Salisbury City Council will now open meetings with moment of silence instead of prayer
SALISBURY — Whether public meetings can or should open with a prayer has been a point of contention in recent years, particularly in Rowan County.
The Rowan County Board of Commissioners voted last September to appeal a lawsuit on the matter to the Supreme Court.
At Tuesday night’s Salisbury City Council meeting — the first full meeting with a newly elected council — Mayor Al Heggins brought the subject up by proposing that the council’s opening prayer be replaced with a moment of silence.
Two other council members agreed with her and voted to approve that policy.
“This is in the effort to keep this public space as welcoming and as inclusive as possible,” Heggins said of the idea, which she asked to have put on the agenda for discussion.
Heggins said that while she knows that many people in the community — including herself — are Christian, not everyone is.
“We also have many Muslims. We have Hindus. We have some people who don’t practice a religion at all. And since this is a public space, I’m hoping that we will make this a space that’s welcoming to all religious practitioners and nonreligious practitioners,” Heggins said.
Mayor Pro Tem David Post — who is Jewish — almost immediately said, “I’m all in.”
Councilman Brian Miller pointed out that, with former councils, each member was given a rotating ability to choose a prayer appropriate to his or her faith.
He said the only reason he has been doing that for the past two years is that he was the only one who wanted to.
“If that still remains to be the case, then I’ll be happy to do that way still. But I think that our faith is a very foundational part of who we are,” Miller said.
He said that when he has given prayers at meetings, he has tried to make them nonsectarian. He said he simply asks for favor, blessing and wisdom.
“Regardless of what faith you have — or if you don’t have faith at all — those are things we can all use and benefit from,” Miller said.
Post said he has always admired Miller’s prayers.
“But on the other hand, I don’t think the way that we’ve done it is — and, you know, Jewish term — totally kosher,” Post said.
Councilwoman Karen Alexander said she agrees with Miller.
“I thought about it a lot. And I think that the way that we had two years ago, we changed it to where each council member could either elect to pray or not to pray, and even to not have a moment of silence,” Alexander said.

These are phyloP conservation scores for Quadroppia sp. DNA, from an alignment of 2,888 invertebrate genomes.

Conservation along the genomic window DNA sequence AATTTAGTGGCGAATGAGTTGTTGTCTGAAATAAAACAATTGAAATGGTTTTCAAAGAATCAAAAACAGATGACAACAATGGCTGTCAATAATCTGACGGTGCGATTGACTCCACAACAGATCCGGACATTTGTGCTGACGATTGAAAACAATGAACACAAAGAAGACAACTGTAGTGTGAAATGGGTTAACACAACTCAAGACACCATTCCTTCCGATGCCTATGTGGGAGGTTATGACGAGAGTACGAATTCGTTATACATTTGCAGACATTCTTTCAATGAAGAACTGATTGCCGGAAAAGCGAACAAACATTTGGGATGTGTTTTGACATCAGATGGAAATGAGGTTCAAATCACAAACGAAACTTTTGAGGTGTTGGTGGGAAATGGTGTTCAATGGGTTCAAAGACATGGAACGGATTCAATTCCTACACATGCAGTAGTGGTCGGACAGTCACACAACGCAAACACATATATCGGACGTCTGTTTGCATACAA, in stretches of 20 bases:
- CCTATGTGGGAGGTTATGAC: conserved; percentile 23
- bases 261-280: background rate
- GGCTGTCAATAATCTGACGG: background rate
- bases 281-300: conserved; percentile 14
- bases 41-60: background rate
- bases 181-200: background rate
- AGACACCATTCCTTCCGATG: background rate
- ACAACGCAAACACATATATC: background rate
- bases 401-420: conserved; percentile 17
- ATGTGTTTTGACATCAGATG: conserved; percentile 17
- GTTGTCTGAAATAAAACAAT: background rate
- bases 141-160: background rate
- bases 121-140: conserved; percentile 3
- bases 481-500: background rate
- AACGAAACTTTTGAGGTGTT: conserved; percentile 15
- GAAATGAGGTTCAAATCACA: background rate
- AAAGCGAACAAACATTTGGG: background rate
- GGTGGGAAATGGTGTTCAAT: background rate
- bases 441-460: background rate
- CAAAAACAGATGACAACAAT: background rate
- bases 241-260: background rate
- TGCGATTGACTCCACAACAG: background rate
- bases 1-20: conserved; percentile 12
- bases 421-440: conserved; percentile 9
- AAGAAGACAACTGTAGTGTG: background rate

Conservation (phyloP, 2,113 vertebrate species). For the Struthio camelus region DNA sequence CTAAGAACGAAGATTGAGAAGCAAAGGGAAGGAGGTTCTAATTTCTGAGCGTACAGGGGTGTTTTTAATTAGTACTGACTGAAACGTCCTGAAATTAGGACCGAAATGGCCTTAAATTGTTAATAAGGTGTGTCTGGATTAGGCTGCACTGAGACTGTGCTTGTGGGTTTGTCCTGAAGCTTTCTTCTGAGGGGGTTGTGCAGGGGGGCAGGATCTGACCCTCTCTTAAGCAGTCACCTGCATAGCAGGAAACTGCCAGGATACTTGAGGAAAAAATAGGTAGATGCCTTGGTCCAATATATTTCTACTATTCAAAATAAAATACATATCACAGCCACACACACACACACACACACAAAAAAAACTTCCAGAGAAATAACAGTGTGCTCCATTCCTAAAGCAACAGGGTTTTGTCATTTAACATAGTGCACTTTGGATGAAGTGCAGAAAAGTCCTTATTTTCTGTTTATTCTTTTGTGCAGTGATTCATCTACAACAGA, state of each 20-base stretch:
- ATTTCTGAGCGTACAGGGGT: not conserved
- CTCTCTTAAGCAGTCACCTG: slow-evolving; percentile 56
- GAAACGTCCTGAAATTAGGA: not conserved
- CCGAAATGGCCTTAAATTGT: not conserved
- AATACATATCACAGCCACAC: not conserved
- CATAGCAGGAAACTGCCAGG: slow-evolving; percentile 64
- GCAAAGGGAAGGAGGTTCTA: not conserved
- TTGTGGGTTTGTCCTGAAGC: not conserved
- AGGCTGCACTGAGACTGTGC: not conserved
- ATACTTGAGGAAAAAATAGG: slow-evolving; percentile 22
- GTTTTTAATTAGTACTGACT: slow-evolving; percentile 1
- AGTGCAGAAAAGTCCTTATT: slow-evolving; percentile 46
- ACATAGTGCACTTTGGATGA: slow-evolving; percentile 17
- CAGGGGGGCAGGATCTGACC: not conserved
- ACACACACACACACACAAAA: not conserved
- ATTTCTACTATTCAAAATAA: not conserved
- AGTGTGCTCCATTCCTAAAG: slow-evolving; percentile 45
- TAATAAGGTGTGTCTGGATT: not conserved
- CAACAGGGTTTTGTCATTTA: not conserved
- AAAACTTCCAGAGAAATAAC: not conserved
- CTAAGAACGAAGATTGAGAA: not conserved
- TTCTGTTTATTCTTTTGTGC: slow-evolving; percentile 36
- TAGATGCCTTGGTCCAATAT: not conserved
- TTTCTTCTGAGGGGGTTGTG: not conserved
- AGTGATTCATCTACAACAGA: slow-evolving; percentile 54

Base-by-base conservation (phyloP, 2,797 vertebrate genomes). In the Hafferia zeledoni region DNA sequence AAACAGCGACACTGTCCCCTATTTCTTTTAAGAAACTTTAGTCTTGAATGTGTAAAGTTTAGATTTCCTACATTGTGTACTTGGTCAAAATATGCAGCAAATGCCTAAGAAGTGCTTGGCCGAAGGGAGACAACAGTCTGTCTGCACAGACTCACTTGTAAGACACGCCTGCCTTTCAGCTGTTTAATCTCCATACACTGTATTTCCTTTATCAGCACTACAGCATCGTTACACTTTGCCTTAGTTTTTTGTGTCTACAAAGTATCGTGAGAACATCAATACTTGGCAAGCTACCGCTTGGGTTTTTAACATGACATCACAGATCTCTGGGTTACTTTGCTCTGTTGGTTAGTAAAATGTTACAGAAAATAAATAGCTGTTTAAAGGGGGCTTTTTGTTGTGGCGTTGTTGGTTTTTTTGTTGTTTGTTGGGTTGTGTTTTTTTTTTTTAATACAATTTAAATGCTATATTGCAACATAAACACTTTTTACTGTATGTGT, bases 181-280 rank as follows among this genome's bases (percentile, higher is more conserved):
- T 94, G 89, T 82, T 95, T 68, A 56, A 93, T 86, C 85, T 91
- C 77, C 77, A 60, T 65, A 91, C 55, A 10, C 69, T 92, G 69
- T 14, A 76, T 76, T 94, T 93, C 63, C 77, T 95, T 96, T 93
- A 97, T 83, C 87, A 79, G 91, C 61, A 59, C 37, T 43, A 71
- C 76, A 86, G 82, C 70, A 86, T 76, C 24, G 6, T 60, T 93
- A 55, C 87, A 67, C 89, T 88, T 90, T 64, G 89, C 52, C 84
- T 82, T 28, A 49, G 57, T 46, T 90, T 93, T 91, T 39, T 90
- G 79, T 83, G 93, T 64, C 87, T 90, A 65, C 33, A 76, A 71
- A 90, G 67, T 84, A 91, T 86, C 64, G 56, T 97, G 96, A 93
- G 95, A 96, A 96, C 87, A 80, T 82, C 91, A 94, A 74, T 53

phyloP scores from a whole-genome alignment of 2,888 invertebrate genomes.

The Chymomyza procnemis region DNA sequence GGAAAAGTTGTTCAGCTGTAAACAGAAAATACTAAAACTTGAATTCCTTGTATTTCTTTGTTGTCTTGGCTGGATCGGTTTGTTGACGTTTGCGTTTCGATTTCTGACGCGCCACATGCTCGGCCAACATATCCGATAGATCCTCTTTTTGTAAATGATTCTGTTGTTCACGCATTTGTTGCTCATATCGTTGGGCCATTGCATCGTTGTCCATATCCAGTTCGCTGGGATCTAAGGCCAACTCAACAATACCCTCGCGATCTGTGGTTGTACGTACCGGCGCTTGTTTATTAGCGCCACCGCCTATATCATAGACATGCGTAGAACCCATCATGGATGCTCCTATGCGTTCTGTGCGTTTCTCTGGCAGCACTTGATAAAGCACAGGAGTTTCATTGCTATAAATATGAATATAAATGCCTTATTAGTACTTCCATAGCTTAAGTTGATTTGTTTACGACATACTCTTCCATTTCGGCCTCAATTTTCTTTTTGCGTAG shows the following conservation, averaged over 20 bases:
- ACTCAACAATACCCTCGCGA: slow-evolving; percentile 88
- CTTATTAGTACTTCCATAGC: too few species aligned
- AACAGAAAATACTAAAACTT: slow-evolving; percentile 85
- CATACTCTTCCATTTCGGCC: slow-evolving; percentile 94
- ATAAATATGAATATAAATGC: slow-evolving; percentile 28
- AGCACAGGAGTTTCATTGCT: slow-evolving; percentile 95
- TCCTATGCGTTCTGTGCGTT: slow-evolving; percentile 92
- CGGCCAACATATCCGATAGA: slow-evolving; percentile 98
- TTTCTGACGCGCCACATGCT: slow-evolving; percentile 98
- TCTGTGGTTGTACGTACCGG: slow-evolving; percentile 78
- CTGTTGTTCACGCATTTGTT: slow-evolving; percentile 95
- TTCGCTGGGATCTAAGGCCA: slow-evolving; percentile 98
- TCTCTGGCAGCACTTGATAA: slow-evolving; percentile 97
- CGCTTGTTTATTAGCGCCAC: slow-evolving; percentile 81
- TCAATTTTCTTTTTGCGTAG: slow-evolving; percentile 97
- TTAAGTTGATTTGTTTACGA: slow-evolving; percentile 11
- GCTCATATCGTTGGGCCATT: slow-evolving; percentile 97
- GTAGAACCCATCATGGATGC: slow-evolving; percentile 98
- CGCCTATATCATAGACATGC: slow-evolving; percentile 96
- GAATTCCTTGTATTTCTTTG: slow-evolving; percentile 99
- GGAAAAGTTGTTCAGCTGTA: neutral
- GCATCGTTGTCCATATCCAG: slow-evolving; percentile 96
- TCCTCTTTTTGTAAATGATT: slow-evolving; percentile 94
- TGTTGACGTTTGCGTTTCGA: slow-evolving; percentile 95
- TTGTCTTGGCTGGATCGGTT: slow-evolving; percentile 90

Councilwoman Tamara Sheffield said she defends people’s right to pray, have a moment of silence or “just to be still and calm.”
“I think that a moment of silence is more appropriate because I might choose my moment of silence for prayer, sometimes, or other things possibly. Or to think or ponder the decisions that we have to make,” Sheffield said.
Heggins said that while she is interested in the comfort of council members, she is more concerned with the comfort of residents.
Christianity is overwhelmingly represented on the council, she said. All members but Post are Christian.
That would mean that under the rotating prayer system that Miller and Alexander mentioned, the prayers that council members would choose would likely be overwhelmingly Christian, she said.
“What I want us to avoid is wrapping ourselves inadvertently — I don’t think there’s anything that’s malicious — but inadvertently into a single faith,” Heggins said.
Miller and Alexander said that no matter how the vote went, they would still pray before every meeting.
The motion passed 3-2, with Heggins, Sheffield and Post voting in favor and Miller and Alexander voting against it.
Other items on the agenda included:
• The council honored retired Finance Director Teresa Harris and retired Assistant City Manager John Sofley.
Harris said it makes her “happy to know that I helped make Salisbury a better place.”
Sofley said he is “appreciative of that opportunity that was afforded to me.”
• Heggins administered the oath of office to the city’s new finance director, Shannon Moore.
• The council discussed whether to change its parliamentary rules from Robert’s Rules of Order to another method.
The council agreed to look into whether switching from Robert’s Rules might help make meetings smoother and more efficient.
Miller recommended that a subcommittee be put together to look into other potential rules.
• The council agreed to issue a pool hall permit to The Shark Tank Bar & Billiards.
Police Chief Jerry Stokes said the Police Department had done an investigation — as it must do for any establishment seeking a pool hall permit — and found no problems in the past five years at the location.
The location — 612 S. Main St. — used to be Break-n-Run Bar & Billiards.
Contact reporter Jessica Coates at 704-797-4222.
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